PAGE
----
Report states A-Rod failed stimulant test

NEW YORK (AP) — Alex Rodriguez tested positive for a banned stimulant in 2006, the New York Times reported Monday, an accusation denied by a representative of the legal team for the New York Yankees’ third baseman.

The newspaper cited two unidentified people involved with baseball’s drug-testing program.

Baseball’s joint drug agreement specifies the discipline for a first positive test for a banned stimulant is six additional unannounced drug tests over the year following the violation. A second stimulant violation would result in a 25-game suspension.

Rodriguez’s legal team accused MLB of leaking the allegation of a positive test, using a statement and making a filing to arbitrator Fredric Horowitz.

Lanny Davis, a former Clinton administration official working for Rodriguez’s legal team, denied the player tested positive, the Times said. James McCarroll, a lawyer for the three-time AL MVP, did not address whether Rodriguez had a positive test, only he was not banned.

“Alex Rodriguez was never suspended for use of stimulants or any violation of the MLB drug program,” McCarroll said in a statement. “The fact that MLB has resorted to leaking federally protected medical information about a player speaks volumes of the weakness of their case against Alex — and their desperation to secure a win in the arbitration, at all costs.”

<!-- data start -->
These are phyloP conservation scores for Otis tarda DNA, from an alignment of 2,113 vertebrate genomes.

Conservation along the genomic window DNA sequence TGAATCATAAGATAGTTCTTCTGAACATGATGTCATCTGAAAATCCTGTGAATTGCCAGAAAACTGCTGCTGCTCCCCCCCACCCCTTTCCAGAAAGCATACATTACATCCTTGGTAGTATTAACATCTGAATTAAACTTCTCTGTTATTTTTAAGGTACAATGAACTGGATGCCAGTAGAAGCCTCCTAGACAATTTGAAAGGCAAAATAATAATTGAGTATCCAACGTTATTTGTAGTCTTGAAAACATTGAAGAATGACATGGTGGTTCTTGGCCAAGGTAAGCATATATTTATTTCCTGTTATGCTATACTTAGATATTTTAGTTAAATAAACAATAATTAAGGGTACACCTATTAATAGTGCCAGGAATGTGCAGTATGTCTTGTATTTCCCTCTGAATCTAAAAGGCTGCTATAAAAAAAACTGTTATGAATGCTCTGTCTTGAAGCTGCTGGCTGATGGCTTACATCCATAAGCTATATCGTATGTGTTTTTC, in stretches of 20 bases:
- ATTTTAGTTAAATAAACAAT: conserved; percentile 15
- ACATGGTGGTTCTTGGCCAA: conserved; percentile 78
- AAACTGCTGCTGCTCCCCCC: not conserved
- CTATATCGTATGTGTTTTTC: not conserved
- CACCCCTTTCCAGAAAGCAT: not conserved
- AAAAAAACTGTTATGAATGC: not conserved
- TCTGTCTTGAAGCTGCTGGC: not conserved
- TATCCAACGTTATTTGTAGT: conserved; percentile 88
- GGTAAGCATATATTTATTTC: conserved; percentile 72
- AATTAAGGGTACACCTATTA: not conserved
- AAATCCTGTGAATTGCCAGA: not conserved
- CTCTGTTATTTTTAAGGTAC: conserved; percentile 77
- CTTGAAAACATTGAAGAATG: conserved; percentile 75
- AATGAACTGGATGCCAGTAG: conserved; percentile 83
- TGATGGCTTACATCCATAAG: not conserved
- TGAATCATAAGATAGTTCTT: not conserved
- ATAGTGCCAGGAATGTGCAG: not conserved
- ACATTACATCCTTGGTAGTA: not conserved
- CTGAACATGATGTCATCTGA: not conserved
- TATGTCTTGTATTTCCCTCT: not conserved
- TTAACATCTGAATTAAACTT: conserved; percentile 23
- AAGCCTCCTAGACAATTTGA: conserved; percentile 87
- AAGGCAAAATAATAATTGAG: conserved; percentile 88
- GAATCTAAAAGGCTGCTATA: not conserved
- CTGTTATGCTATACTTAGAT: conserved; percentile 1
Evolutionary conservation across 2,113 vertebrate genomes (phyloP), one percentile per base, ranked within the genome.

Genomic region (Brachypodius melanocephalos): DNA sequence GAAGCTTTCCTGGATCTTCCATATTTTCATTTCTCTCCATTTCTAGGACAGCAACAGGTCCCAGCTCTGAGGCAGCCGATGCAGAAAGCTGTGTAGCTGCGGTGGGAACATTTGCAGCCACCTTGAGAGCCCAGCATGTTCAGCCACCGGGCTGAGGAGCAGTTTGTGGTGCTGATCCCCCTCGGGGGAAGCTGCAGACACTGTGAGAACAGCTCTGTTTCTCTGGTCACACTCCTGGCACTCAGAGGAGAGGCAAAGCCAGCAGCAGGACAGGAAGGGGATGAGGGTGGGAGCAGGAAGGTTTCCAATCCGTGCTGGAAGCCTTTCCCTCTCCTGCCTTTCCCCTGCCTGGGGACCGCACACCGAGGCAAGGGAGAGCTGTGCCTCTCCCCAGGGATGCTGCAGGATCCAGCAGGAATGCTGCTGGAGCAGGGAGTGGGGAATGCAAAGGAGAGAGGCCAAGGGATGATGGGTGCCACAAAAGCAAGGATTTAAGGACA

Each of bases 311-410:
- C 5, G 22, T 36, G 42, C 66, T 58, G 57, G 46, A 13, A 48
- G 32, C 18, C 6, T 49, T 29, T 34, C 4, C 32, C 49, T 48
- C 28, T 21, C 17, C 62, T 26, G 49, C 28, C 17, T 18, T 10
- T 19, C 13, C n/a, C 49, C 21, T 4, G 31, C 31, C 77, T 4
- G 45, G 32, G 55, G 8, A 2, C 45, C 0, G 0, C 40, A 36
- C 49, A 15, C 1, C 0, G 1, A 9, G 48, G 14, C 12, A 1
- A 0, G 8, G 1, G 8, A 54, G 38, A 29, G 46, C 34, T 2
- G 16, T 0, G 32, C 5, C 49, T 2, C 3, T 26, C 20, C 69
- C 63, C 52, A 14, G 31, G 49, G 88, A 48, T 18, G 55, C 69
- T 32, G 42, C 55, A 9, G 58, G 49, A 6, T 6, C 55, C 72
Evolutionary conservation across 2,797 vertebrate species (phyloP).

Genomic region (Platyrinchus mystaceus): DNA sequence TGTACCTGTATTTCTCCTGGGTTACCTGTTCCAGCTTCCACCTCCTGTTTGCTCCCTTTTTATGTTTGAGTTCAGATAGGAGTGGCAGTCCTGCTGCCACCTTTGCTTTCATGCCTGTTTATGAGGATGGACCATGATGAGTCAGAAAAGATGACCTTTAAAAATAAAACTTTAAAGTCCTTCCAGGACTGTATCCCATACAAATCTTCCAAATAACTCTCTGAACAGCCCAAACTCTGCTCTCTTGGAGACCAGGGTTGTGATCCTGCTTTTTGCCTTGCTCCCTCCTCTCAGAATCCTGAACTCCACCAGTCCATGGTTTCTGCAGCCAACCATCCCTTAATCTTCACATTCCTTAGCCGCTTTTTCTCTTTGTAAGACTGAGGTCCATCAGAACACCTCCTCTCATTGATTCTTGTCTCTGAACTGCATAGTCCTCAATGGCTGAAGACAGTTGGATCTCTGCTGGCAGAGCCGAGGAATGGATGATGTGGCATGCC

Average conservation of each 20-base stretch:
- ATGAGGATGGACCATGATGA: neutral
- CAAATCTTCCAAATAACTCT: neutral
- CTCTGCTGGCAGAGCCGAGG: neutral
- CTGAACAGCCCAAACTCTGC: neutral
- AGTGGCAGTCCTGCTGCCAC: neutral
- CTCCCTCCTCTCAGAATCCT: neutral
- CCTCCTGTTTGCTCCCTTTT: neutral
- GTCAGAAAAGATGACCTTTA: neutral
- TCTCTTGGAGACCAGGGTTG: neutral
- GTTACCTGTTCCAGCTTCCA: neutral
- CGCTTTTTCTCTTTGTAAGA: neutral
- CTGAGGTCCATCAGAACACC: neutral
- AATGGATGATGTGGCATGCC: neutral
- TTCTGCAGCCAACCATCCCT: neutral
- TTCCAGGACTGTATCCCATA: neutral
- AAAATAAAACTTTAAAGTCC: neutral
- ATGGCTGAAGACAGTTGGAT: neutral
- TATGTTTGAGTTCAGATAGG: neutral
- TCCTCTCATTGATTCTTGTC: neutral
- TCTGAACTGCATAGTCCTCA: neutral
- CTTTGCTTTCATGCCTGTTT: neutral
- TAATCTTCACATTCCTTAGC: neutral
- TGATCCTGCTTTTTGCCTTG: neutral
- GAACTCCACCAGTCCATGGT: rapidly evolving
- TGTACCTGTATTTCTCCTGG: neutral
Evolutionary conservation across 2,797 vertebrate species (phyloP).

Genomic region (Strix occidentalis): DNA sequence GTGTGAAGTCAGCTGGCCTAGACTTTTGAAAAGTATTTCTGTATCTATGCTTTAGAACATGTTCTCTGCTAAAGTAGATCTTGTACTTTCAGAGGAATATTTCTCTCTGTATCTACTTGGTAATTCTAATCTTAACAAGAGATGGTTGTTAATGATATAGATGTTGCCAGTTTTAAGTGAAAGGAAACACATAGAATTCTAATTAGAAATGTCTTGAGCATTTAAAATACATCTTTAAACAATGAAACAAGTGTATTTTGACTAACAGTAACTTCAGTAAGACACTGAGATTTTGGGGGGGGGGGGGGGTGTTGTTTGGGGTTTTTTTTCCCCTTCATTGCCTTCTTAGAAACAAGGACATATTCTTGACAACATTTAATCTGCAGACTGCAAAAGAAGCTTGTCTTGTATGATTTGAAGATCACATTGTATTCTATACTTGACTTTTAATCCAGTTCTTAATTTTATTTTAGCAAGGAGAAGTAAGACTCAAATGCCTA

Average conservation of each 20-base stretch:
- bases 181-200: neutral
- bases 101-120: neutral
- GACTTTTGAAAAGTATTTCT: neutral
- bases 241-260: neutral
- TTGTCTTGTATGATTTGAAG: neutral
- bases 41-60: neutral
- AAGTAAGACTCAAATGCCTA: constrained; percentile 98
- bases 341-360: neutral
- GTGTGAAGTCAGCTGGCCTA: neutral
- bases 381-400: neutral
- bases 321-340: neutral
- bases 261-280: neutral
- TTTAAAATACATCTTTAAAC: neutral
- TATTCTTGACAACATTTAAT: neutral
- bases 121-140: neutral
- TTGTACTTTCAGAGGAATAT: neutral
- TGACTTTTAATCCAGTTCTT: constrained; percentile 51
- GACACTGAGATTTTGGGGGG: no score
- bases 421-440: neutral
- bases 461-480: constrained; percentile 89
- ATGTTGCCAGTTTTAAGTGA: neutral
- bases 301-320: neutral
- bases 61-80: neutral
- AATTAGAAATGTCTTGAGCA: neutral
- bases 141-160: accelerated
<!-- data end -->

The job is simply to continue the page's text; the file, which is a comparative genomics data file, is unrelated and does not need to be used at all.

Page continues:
MLB chief operating officer Rob Manfred declined comment.

Rodriguez was suspended for 211 games by Major League Baseball on Aug. 5 under baseball’s drug agreement for his alleged “use and possession of numerous forms of prohibited performance-enhancing substances, including testosterone and human growth hormone, over the course of multiple years.” He also was penalized under the labor contract for “a course of conduct intended to obstruct and frustrate the office of the commissioner’s investigation.”

The three-time AL MVP was allowed to keep playing until the arbitrator decides a grievance filed by the players’ association to overturn the penalty. Horowitz has presided over eight days of hearings, which are scheduled to resume Nov. 18.

MLB and the union agreed in 2005 to ban many stimulants. The paper said it wasn’t clear whether a failed stimulant test was introduced by MLB as evidence in the grievance.

Rodriguez said when he arrived at spring training in 2008 that “last year, I got tested 9 to 10 times. ... We have a very, very strict policy, and I think the game is making tremendous strides.”

That would be an unusually high number of random checks but would be in line with a player subjected to additional tests resulting from an amphetamine violation. Later in the day, A-Rod said his comments were an “exaggeration to make a point.”

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